Blogs of the Week
This blog centres around the new Oracle Cloud Infrastructure (OCI) Product Tours page.
This is the analytics section
The page also features links to useful YouTube videos.
Alfredo Krieg shares how you can list metric definitions and how you can extract metric data from the Monitoring service. This metric extraction is really useful when you need to integrate the Monitoring service with 3rd party tools.
He goes through:
- List Metrics
- Query Metric Data
In this article, we learn how to export from 11g and import to 19c.
The Oracle DATA PUMP is a very powerful tool and using the Export and Import method, we can load the from the lower Oracle database version to the higher Oracle Database version and vice versa.
Brendan Tierney focuses in this blog on creating a new labeled dataset using bounding boxes, and in a later post, we’ll examine the resulting model to see if it gives better or more accurate results.
In a previous post, he gave examples of how to label data using OCI Data Labeling. It was a simple approach to data labeling images for input to AI Vision. In that post, we just gave a label for the image to indicate if the image contained a Cat or a Dog.
Pete Finnegan shares a presentation about Oracle Database Password Security here.
Himanshu Chaubey shares a flowchart and step by step instructions in this blog.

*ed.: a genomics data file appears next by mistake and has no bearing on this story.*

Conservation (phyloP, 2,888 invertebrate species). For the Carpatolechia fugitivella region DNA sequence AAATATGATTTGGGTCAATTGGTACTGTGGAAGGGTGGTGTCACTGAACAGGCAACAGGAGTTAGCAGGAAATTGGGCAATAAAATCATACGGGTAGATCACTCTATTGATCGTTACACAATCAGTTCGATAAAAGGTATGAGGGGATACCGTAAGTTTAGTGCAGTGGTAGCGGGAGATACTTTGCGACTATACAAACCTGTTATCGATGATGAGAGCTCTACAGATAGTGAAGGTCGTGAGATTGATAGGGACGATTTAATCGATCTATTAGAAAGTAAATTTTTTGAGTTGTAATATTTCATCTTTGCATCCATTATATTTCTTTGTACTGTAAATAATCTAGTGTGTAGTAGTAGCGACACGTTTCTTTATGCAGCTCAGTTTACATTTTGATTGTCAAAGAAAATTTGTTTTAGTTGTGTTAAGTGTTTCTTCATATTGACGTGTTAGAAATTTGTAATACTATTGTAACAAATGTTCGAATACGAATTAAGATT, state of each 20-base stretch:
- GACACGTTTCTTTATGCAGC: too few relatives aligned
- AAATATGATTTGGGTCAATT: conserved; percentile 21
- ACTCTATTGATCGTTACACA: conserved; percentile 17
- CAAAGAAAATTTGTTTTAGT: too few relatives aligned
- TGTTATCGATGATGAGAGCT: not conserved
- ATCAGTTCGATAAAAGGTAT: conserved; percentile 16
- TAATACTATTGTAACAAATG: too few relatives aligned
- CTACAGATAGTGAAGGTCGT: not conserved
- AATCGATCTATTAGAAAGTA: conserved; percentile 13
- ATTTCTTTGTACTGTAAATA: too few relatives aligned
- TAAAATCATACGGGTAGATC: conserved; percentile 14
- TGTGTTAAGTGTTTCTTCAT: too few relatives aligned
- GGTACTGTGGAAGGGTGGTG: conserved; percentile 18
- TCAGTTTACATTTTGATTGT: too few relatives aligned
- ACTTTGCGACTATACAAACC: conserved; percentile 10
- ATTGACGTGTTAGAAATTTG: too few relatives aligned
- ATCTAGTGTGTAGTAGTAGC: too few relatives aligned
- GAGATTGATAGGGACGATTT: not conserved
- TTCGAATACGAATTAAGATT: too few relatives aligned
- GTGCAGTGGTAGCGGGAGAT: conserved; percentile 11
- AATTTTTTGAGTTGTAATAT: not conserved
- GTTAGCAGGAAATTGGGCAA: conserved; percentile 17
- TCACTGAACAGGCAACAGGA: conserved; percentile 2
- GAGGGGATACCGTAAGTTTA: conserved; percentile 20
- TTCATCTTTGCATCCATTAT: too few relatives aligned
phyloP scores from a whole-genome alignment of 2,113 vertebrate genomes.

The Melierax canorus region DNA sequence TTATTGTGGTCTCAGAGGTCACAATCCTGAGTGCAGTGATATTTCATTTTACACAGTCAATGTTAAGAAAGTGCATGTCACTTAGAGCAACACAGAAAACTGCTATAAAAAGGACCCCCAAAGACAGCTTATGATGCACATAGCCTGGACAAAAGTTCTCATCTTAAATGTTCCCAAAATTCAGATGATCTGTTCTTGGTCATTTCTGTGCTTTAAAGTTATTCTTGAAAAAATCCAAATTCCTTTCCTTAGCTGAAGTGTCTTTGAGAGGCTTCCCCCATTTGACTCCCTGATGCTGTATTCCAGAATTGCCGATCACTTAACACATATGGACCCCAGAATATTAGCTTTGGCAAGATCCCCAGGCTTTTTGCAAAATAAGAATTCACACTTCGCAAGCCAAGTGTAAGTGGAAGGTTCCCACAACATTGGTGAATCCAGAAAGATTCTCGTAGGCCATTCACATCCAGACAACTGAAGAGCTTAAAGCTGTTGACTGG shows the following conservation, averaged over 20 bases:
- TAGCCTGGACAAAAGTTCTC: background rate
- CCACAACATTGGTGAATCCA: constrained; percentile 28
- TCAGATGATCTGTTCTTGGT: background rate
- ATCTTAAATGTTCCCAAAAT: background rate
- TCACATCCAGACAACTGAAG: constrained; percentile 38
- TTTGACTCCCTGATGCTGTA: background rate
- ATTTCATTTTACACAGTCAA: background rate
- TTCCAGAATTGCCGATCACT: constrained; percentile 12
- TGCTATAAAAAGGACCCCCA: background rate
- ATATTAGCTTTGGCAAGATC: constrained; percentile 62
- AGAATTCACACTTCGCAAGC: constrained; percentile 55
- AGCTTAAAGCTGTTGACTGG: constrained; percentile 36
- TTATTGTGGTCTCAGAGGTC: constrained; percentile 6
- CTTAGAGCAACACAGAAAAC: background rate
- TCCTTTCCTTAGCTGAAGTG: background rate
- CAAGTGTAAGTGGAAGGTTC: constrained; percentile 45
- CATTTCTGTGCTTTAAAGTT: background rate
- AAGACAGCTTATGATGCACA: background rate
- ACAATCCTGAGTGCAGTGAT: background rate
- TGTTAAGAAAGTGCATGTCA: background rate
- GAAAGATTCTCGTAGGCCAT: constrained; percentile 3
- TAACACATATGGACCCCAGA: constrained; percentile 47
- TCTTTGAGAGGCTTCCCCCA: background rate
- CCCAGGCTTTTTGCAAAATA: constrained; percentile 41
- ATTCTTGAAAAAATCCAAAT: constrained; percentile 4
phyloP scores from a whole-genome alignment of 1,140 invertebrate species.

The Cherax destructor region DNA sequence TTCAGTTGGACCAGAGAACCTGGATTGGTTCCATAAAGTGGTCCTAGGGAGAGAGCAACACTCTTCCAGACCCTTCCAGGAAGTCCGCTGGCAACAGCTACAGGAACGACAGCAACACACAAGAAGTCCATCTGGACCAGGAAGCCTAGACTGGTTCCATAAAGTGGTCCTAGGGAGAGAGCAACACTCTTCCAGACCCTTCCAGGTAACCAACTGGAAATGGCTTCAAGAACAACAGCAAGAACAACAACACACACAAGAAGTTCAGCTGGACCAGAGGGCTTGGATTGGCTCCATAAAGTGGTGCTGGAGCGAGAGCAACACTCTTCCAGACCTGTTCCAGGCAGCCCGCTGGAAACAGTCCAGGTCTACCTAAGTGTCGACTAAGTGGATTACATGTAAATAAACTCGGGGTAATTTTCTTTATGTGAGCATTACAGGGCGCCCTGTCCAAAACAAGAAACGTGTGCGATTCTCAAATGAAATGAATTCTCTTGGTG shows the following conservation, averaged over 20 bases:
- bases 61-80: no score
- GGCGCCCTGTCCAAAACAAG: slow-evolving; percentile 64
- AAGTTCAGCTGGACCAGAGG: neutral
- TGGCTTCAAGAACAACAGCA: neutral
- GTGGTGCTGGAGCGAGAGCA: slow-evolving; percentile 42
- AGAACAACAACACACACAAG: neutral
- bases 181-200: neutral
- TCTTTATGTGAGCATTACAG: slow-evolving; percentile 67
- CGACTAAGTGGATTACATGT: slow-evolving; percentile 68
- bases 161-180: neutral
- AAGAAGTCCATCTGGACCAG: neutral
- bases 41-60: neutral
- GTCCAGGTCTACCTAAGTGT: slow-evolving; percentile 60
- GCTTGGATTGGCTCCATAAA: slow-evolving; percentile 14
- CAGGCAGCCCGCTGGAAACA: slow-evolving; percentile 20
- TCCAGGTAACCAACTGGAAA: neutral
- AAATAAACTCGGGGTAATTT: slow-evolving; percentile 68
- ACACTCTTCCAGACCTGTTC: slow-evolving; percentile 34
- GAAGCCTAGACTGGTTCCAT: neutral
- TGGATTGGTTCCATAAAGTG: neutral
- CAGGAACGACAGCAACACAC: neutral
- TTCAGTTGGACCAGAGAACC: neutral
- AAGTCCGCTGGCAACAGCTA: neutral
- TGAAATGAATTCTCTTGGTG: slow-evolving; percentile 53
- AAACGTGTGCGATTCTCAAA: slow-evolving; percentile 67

Igor Donchovski begins his blog by writing:
“AWS RDS (fully managed relational database service) for MySQL is becoming increasingly popular, and so are the migration headaches when you have a very large database. I recently worked on a project to migrate a 2 TB MySQL 8 database to AWS RDS and wanted to share some details on how to do it using MySQL Shell.
There are several migration options, like AWS DMS, xtrabackup, mydumper/myloader, or even mysqldump. However, the new MySQL Shell tool offers many advantages.”
This blog by Tatum Brannan explores the issue, that in a dbt project within Big Query, a problem occurs when utilizing the dbt_utils.equal_rowcount package.
This problem surfaces when one of the tables being compared is empty, as the test is not equipped to handle such scenarios within Big Query.
Read the full blog to work out what to do.
Karan Batta asks, “Organizations want choice, and nearly all of them are using two or more clouds. But, most workloads are still on-premises, and many of them are Oracle Database workloads. Why?”
Connor McDonald starts by saying, “As far back as 11g, a nifty tool for “manual” parallel processing is the DBMS_PARALLEL_EXECUTE package. In a nutshell, the basic premise is that for tasks that do not naturally fit into Oracle’s standard parallel processing DML/DDL options, you can use the package to break a large task into a smaller number of tasks that will be executed in parallel using the job scheduler in the database. It is nothing that you could not build yourself manually, but having a pre-packaged routine to do it just makes it all easier.”